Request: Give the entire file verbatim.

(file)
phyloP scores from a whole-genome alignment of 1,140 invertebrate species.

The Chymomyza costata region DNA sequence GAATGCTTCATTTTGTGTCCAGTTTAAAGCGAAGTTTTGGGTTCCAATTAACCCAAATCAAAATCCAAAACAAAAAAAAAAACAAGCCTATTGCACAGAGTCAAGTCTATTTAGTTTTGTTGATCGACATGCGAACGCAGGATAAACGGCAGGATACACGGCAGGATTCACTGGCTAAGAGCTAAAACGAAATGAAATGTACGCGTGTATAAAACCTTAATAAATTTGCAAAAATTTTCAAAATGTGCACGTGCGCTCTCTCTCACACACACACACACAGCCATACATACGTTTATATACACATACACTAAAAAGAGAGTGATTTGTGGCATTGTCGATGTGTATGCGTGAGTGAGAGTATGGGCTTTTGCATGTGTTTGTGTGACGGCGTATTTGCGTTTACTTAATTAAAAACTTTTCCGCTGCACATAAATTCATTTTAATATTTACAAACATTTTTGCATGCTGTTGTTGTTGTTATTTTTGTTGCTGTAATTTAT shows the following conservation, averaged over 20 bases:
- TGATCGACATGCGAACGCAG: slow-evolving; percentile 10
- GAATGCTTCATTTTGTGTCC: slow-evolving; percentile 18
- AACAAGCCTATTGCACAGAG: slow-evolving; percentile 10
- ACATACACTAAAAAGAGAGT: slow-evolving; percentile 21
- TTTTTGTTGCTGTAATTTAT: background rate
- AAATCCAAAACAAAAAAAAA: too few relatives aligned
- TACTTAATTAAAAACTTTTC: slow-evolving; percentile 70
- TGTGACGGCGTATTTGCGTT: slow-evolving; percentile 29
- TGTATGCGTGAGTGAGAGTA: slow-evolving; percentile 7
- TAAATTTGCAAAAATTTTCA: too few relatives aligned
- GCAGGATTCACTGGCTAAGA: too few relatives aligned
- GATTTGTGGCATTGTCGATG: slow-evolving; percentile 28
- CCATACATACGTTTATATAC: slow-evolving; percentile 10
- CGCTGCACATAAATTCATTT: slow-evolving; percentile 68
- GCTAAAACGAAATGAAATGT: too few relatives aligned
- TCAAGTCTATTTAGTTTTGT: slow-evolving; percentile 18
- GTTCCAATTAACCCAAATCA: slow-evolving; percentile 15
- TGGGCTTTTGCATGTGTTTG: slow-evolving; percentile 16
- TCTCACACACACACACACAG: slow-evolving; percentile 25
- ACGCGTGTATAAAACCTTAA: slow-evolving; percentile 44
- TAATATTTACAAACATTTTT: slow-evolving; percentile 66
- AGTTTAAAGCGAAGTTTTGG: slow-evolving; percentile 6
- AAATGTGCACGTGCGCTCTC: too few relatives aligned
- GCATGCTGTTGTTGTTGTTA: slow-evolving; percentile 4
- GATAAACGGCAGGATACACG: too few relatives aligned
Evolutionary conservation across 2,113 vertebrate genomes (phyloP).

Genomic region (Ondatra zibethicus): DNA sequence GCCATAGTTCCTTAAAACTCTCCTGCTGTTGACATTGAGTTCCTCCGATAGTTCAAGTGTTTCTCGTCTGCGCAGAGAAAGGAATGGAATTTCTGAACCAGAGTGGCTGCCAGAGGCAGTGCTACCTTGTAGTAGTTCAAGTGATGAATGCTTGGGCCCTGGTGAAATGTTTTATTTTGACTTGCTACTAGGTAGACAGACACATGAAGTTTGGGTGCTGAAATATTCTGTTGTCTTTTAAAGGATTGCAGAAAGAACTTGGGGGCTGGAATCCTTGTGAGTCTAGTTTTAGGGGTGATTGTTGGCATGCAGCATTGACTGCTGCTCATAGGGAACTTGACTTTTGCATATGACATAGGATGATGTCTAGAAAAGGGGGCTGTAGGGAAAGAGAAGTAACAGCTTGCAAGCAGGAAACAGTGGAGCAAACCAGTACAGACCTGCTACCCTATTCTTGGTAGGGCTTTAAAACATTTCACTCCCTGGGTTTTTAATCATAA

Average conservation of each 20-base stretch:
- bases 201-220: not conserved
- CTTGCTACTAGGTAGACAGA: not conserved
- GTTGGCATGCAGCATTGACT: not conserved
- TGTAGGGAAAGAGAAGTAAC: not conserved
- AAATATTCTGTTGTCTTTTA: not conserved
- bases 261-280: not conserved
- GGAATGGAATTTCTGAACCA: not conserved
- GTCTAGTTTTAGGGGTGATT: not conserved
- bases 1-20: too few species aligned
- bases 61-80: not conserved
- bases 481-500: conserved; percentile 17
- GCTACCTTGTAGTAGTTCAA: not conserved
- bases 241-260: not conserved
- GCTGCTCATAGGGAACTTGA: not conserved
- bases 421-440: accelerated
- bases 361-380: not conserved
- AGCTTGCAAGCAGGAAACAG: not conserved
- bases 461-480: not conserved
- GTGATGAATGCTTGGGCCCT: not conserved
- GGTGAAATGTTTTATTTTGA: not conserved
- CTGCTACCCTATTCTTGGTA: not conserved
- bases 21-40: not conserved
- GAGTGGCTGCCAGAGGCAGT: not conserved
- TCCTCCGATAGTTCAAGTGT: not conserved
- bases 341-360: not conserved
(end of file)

phyloP scores from a whole-genome alignment of 1,140 invertebrate species.

The Chymomyza costata region DNA sequence GAATGCTTCATTTTGTGTCCAGTTTAAAGCGAAGTTTTGGGTTCCAATTAACCCAAATCAAAATCCAAAACAAAAAAAAAAACAAGCCTATTGCACAGAGTCAAGTCTATTTAGTTTTGTTGATCGACATGCGAACGCAGGATAAACGGCAGGATACACGGCAGGATTCACTGGCTAAGAGCTAAAACGAAATGAAATGTACGCGTGTATAAAACCTTAATAAATTTGCAAAAATTTTCAAAATGTGCACGTGCGCTCTCTCTCACACACACACACACAGCCATACATACGTTTATATACACATACACTAAAAAGAGAGTGATTTGTGGCATTGTCGATGTGTATGCGTGAGTGAGAGTATGGGCTTTTGCATGTGTTTGTGTGACGGCGTATTTGCGTTTACTTAATTAAAAACTTTTCCGCTGCACATAAATTCATTTTAATATTTACAAACATTTTTGCATGCTGTTGTTGTTGTTATTTTTGTTGCTGTAATTTAT shows the following conservation, averaged over 20 bases:
- TGATCGACATGCGAACGCAG: slow-evolving; percentile 10
- GAATGCTTCATTTTGTGTCC: slow-evolving; percentile 18
- AACAAGCCTATTGCACAGAG: slow-evolving; percentile 10
- ACATACACTAAAAAGAGAGT: slow-evolving; percentile 21
- TTTTTGTTGCTGTAATTTAT: background rate
- AAATCCAAAACAAAAAAAAA: too few relatives aligned
- TACTTAATTAAAAACTTTTC: slow-evolving; percentile 70
- TGTGACGGCGTATTTGCGTT: slow-evolving; percentile 29
- TGTATGCGTGAGTGAGAGTA: slow-evolving; percentile 7
- TAAATTTGCAAAAATTTTCA: too few relatives aligned
- GCAGGATTCACTGGCTAAGA: too few relatives aligned
- GATTTGTGGCATTGTCGATG: slow-evolving; percentile 28
- CCATACATACGTTTATATAC: slow-evolving; percentile 10
- CGCTGCACATAAATTCATTT: slow-evolving; percentile 68
- GCTAAAACGAAATGAAATGT: too few relatives aligned
- TCAAGTCTATTTAGTTTTGT: slow-evolving; percentile 18
- GTTCCAATTAACCCAAATCA: slow-evolving; percentile 15
- TGGGCTTTTGCATGTGTTTG: slow-evolving; percentile 16
- TCTCACACACACACACACAG: slow-evolving; percentile 25
- ACGCGTGTATAAAACCTTAA: slow-evolving; percentile 44
- TAATATTTACAAACATTTTT: slow-evolving; percentile 66
- AGTTTAAAGCGAAGTTTTGG: slow-evolving; percentile 6
- AAATGTGCACGTGCGCTCTC: too few relatives aligned
- GCATGCTGTTGTTGTTGTTA: slow-evolving; percentile 4
- GATAAACGGCAGGATACACG: too few relatives aligned
Evolutionary conservation across 2,113 vertebrate genomes (phyloP).

Genomic region (Ondatra zibethicus): DNA sequence GCCATAGTTCCTTAAAACTCTCCTGCTGTTGACATTGAGTTCCTCCGATAGTTCAAGTGTTTCTCGTCTGCGCAGAGAAAGGAATGGAATTTCTGAACCAGAGTGGCTGCCAGAGGCAGTGCTACCTTGTAGTAGTTCAAGTGATGAATGCTTGGGCCCTGGTGAAATGTTTTATTTTGACTTGCTACTAGGTAGACAGACACATGAAGTTTGGGTGCTGAAATATTCTGTTGTCTTTTAAAGGATTGCAGAAAGAACTTGGGGGCTGGAATCCTTGTGAGTCTAGTTTTAGGGGTGATTGTTGGCATGCAGCATTGACTGCTGCTCATAGGGAACTTGACTTTTGCATATGACATAGGATGATGTCTAGAAAAGGGGGCTGTAGGGAAAGAGAAGTAACAGCTTGCAAGCAGGAAACAGTGGAGCAAACCAGTACAGACCTGCTACCCTATTCTTGGTAGGGCTTTAAAACATTTCACTCCCTGGGTTTTTAATCATAA

Average conservation of each 20-base stretch:
- bases 201-220: not conserved
- CTTGCTACTAGGTAGACAGA: not conserved
- GTTGGCATGCAGCATTGACT: not conserved
- TGTAGGGAAAGAGAAGTAAC: not conserved
- AAATATTCTGTTGTCTTTTA: not conserved
- bases 261-280: not conserved
- GGAATGGAATTTCTGAACCA: not conserved
- GTCTAGTTTTAGGGGTGATT: not conserved
- bases 1-20: too few species aligned
- bases 61-80: not conserved
- bases 481-500: conserved; percentile 17
- GCTACCTTGTAGTAGTTCAA: not conserved
- bases 241-260: not conserved
- GCTGCTCATAGGGAACTTGA: not conserved
- bases 421-440: accelerated
- bases 361-380: not conserved
- AGCTTGCAAGCAGGAAACAG: not conserved
- bases 461-480: not conserved
- GTGATGAATGCTTGGGCCCT: not conserved
- GGTGAAATGTTTTATTTTGA: not conserved
- CTGCTACCCTATTCTTGGTA: not conserved
- bases 21-40: not conserved
- GAGTGGCTGCCAGAGGCAGT: not conserved
- TCCTCCGATAGTTCAAGTGT: not conserved
- bases 341-360: not conserved